Sustainability Environment

Surfer survives great white shark attack near San Francisco

Istock

Story at a glance

  • A 35-year-old California surfer was hospitalized with serious injuries on Saturday after being attacked by a great white shark.
  • The man swam to shore at Gray Whale Cove, near San Francisco, where first responders offered “advanced life support measures” to his right leg before taking him to the trauma unit at Zuckerberg San Francisco general hospital.
  • Authorities believe the shark was a juvenile between 6 and 8 feet long.

A 35-year-old California surfer was hospitalized with serious injuries on Saturday after being attacked by a great white shark.

The man swam to shore at Gray Whale Cove, near San Francisco, where first responders offered “advanced life support measures” to his right leg before taking him to the trauma unit at Zuckerberg San Francisco general hospital. The man was reportedly released on Sunday.

“It was only one bite and there were about 10 lacerations to the back of the right thigh,” Brian Ham, battalion chief of the San Mateo fire department told CBS5.

“Usually [the sharks are] within the surf zone, so they’re within 100 feet to 200 feet of the actual beach. It’s shallow but a shark can attack very close to the beach,” Ham continued.


READ MORE STORIES FROM CHANGING AMERICA

SHARK SIGHTINGS AND ATTACKS UP AND DOWN THE EAST COAST

MICHAEL JORDAN CATCHES DOLPHINFISH IN $3.4M FISHING TOURNAMENT

MAN-SIZED HALIBUT REELED IN IN THE NORTH SEA

WOMAN PUNCHES CROCODILE TO SAVE HER TWIN SISTER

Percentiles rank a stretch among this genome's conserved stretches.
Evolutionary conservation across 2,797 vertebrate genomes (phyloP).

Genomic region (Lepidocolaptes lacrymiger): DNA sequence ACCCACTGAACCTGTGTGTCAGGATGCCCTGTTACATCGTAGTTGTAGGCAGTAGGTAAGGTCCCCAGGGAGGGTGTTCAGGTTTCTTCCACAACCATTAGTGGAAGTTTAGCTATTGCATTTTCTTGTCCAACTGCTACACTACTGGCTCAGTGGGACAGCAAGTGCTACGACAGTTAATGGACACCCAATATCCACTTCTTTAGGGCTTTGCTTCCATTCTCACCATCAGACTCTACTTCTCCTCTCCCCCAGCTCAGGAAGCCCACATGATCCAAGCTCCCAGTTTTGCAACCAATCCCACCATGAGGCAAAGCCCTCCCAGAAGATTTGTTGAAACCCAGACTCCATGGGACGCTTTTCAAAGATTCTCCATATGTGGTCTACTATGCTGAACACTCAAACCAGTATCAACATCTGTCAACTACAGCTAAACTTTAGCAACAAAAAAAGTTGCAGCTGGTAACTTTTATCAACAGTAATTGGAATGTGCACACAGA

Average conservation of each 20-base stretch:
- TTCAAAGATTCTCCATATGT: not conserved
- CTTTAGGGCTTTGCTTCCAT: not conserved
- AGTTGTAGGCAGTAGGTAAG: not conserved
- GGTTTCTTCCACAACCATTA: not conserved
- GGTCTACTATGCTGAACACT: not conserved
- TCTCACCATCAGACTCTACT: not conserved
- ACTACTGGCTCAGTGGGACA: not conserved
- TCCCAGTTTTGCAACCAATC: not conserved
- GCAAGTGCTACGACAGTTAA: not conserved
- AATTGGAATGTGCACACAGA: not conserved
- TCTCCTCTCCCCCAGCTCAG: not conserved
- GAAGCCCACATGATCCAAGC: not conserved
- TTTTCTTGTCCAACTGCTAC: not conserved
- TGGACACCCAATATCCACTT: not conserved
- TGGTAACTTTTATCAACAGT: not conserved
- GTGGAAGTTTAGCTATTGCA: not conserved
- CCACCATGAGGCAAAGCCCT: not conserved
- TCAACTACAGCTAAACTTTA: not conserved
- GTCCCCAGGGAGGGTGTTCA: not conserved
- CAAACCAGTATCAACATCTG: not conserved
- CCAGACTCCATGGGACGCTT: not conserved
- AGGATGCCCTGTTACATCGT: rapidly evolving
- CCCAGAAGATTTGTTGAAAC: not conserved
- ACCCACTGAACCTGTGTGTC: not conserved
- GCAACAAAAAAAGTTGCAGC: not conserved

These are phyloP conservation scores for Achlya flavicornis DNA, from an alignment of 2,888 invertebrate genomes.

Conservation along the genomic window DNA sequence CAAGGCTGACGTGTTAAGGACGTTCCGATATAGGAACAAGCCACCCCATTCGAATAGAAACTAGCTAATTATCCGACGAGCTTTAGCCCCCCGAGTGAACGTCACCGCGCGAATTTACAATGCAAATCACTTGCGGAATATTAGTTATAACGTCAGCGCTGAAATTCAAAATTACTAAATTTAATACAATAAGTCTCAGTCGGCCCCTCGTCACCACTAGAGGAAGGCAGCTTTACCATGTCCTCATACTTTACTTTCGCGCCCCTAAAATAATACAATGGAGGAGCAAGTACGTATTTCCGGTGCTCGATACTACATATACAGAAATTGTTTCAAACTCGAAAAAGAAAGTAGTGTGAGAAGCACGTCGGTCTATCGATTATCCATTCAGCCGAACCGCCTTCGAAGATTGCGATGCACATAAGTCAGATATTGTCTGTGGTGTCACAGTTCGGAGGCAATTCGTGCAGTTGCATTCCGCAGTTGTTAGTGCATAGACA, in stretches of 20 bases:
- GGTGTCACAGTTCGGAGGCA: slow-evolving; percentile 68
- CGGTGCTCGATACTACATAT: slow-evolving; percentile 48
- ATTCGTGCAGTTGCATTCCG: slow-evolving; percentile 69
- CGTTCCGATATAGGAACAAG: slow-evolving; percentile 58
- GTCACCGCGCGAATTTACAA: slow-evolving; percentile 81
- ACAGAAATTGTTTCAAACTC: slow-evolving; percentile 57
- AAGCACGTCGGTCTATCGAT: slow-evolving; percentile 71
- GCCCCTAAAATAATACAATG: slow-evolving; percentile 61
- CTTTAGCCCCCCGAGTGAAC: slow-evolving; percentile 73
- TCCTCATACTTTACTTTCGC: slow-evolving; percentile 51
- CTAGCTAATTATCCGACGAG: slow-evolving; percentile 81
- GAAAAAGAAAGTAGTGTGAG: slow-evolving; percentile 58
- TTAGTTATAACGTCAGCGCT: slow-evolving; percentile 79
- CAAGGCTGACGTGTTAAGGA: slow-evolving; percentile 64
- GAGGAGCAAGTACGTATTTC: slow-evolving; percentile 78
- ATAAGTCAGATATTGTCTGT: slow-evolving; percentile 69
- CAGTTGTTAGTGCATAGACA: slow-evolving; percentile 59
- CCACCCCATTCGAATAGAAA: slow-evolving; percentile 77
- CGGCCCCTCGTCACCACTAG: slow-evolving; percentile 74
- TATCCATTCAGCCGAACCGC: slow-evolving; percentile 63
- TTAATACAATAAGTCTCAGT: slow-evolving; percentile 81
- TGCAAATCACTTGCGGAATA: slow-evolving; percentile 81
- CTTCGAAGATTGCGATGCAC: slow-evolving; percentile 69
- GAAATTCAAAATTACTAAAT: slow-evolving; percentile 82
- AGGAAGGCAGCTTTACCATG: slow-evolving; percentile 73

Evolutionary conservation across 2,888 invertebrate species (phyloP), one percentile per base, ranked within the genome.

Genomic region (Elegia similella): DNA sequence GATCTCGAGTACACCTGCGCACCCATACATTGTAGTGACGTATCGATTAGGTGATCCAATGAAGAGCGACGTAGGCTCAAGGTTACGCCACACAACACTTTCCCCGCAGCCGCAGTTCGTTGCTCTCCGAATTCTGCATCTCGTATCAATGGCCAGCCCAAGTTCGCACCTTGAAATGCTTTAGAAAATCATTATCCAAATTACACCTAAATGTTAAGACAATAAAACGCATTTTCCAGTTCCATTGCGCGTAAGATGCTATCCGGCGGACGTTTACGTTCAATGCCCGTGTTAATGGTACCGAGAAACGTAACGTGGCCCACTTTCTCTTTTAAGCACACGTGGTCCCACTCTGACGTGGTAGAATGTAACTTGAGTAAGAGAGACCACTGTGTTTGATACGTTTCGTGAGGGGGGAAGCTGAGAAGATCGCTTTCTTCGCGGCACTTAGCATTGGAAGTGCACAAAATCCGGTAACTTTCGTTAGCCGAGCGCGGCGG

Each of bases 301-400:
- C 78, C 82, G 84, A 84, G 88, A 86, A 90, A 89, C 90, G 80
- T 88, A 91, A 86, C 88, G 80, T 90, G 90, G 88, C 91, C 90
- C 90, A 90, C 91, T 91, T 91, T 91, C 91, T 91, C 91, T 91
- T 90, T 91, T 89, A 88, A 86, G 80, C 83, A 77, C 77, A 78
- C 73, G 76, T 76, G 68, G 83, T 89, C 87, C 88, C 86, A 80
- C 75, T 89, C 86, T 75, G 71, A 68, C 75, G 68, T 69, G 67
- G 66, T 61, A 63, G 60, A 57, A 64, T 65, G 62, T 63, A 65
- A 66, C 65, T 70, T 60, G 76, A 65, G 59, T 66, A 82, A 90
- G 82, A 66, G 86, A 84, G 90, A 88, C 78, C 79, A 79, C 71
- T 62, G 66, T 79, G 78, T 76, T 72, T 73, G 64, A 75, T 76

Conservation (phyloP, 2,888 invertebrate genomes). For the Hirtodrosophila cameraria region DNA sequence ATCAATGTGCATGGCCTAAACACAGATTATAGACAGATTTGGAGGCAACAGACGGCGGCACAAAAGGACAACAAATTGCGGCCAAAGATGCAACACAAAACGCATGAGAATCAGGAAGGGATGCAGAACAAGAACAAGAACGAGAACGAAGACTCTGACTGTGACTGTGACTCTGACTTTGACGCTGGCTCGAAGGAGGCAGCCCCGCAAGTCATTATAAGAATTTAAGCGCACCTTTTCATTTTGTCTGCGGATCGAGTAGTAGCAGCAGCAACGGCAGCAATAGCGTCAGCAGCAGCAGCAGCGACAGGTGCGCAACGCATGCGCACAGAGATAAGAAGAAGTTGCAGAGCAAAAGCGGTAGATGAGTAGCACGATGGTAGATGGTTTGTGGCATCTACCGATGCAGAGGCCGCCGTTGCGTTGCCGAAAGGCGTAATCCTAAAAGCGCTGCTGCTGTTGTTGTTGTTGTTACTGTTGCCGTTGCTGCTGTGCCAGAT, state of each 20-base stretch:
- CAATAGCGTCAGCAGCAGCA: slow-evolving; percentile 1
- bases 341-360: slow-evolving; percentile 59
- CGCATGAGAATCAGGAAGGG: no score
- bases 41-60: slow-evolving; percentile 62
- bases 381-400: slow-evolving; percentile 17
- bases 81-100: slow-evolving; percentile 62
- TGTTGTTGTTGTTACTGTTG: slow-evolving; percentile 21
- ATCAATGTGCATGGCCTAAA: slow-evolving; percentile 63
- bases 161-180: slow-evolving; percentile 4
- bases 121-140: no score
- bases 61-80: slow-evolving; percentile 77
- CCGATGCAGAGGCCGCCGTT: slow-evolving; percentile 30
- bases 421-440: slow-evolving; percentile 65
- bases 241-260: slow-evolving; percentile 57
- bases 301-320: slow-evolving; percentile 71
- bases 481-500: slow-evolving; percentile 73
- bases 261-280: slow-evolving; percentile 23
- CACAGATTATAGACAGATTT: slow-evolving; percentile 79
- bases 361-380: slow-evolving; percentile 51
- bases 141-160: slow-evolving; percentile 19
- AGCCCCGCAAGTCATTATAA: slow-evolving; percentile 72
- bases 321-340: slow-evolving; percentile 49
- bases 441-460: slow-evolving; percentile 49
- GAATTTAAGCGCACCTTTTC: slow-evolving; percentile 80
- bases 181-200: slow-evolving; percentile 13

Authorities believe the shark was a juvenile between 6 and 8 feet long. 

Research published in 2015 suggested that surfers have approximately a 1 in 17 million chance of being attacked by a great white shark. 


America is changing faster than ever! Add Changing America to your Facebook or Twitter feed to stay on top of the news.


Marine ecologists at Montana State University determined that the number of great whites in northern California is increasing, The Guardian reported. A seven-year study, funded by Stanford University and Monterey Bay Aquarium, estimated that there were 266 great whites in the region. The researchers noted that the increase marks a “clear indication” that ocean conditions are improving. 

“We are cautiously optimistic that this is a good news story for the ocean ecosystem off California,” lead author Paul Kanive told Newsweek.

“The findings are a good indicator of the overall health [of the system]. As an apex predator, white sharks need a healthy structure of other animals in the lower levels in the food chain,” Kanive continued. “The preferred prey of the white shark, coastal seals and sea lions, have rebounded to very high numbers, thereby providing sustainable and plentiful food sources for the sharks.”


READ MORE STORIES FROM CHANGING AMERICA


NATIONAL GEOGRAPHIC ANNOUNCES EARTH HAS A FIFTH OCEAN

FORD UNVEILS NEW HYBRID PICKUP THAT GETS 40 MPG FOR UNDER $20,000

FOR THE FIRST TIME IN 3,000 YEARS, TASMANIAN DEVILS HAVE BEEN BORN ON AUSTRALIAN MAINLAND

‘EXTINCT’ GIANT TORTOISE FOUND IN GALAPAGOS

CONSERVATIONISTS THRILLED AS ‘EXTINCT’ WILD RIVER PREDATOR POPS UP